When I was born in 1961, life expectancy for men was sixty-eight. Based on that statistic, I’ve got just over a decade to go. Improvements in life expectancy seem a good bet so I think I can safely double that. Either way, it’s not long and it’s going by at a rate of knots. As a friend of mine said when he turned 60 a couple of years ago, ‘it just gets quicker and quicker and there’s nothing you can do to stop it.’
The writer, Diana Athill, who recently turned 100, agrees. She warned as her 98th birthday approached, ‘The older you get, the quicker time goes. Odd that.’
Odd it may be, but it’s focusing my mind. Luckily both Holloway and McCrum give wise counsel. McCrum’s comes in a short list: ‘Try to keep fit, Accept your fate/insignificance, Live in the moment.’ Holloway would concur with all of that I’m sure and the last point especially. In the final chapter of his book he says:
‘Looking back, what I regret most about the rush is missing so much of my own life. I don’t mean missing it now. I mean missing it then, missing it while I was in the midst of it.’
Everyday conversations with friends are a little less intense than this, in fact humdrum in comparison. Increasingly they turn to ‘What’s next?’ rather than ‘What’s left?’ When can I stop working? How is your pension looking? Have you managed to pay off the mortgage? A stack of questions that dance around the r-word, the one we’re not even supposed to mention since the default retirement age was abolished in 2011.
‘What’s left?’ might at first hand appear to be more existential than ‘What’s next?’ But in truth, they amount to the same thing. How am I going to get the best out of this next phase of life? A new phase. The last one. Except that the ‘What’s left?’ question is the one that really matters. And it’s not really about doing at all. It’s about being. About being here now.
In part that means letting go of the past. It’s not a place you’re actually going to be able to go to again. So being preoccupied with it in anything other than an occasional sense won’t help much. A touch of wistfulness is inevitable. But more? Nothing good can come of it. But, then, there’s the memoir I’m writing… And in any case, as Eliot reminds us in Burnt Norton, there’s a blurring to all this:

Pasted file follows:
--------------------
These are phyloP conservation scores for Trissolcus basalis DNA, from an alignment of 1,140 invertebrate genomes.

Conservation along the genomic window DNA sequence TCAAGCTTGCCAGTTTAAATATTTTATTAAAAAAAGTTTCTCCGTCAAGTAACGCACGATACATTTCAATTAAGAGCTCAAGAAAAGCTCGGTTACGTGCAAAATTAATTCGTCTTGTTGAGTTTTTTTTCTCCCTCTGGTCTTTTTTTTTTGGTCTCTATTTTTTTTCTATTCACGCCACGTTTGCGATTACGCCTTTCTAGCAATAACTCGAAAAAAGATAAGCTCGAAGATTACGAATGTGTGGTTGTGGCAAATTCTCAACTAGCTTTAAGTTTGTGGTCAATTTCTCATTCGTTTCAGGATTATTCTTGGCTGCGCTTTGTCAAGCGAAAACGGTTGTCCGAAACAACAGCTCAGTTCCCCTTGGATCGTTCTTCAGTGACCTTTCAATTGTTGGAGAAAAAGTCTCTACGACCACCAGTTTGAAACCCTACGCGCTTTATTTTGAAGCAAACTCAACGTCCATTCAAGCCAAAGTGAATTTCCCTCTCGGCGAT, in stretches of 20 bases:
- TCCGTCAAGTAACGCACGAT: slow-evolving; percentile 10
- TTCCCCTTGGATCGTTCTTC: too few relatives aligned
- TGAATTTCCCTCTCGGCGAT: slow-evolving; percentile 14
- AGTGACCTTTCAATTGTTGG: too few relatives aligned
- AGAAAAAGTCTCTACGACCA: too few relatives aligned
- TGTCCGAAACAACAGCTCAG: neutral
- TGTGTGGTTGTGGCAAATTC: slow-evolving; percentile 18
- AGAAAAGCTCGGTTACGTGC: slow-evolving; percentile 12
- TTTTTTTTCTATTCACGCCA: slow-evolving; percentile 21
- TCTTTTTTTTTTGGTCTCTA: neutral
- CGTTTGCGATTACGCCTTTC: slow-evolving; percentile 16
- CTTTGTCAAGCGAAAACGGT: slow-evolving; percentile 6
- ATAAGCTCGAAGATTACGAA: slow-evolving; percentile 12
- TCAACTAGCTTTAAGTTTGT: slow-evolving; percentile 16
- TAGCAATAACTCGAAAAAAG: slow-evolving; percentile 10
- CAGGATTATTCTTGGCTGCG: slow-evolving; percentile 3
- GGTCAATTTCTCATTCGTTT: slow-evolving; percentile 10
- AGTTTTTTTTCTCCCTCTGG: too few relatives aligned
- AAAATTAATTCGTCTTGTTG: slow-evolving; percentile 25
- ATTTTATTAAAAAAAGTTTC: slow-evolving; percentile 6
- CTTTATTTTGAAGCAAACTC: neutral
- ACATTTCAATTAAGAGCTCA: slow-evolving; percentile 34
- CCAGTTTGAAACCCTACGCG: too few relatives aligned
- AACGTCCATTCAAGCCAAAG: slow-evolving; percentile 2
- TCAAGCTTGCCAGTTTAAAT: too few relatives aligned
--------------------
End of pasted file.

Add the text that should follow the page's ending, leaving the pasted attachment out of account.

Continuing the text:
‘Time present and time past
Are both perhaps present in time future
And time future contained in time past.’
So, perhaps counter-intuitively, being here now, isn’t just about now. As Eliot reminds us again in East Coker, it’s about ‘a lifetime burning in every moment too.’ Nowness means settling up with the past and embracing the future, not least the unbeing part of it. But these aren’t mere transactions. They are part of a new state of being. We take ourselves with us, right to the end.
The knownness of the past can make it more than a tad tricky at times. Trust me. I spent the best part of ten grand on psychoanalysis twenty years ago. I got the past back but on reflection, I’d rather have had the money. If you can deal with the fear factor, the unknownness of death makes it much the simpler challenge. A surprisingly attractive proposition, even. Just not quite yet.
There’s no avoiding the fact that getting the best out of what’s left means accepting death. And one part of that means giving it due attention in terms of all those niggling practicalities, wills, and the like. But the greater part is simply coming to terms with its inevitability.
All this means suspending disbelief and not just for a week or two. About the past and the inevitable attendant feeling of failure lurking; regrets, I’ve had a few. And about the future, the ultimate failure of not being anymore.
What’s left? is more than a holiday. I certainly hope so. As I approach sixty, I’m counting on a couple of decades. It could even be three or four, but then there’s more than a chance the bonus decades could be beset with the harsh reality of ageing. And unlike a holiday, unless you believe in life after death (and despite my faith I’m more than a sceptic), it doesn’t end with renewal. It just ends. It’s a hearse, not a car, that pulls up in the drive.
So, it’s time to make the most of it. To make the unmissable present last.
What’s left? Quite a bit, I hope. Things could be different. But first I’ve got to go to work on Monday.
First published on 14th April 2018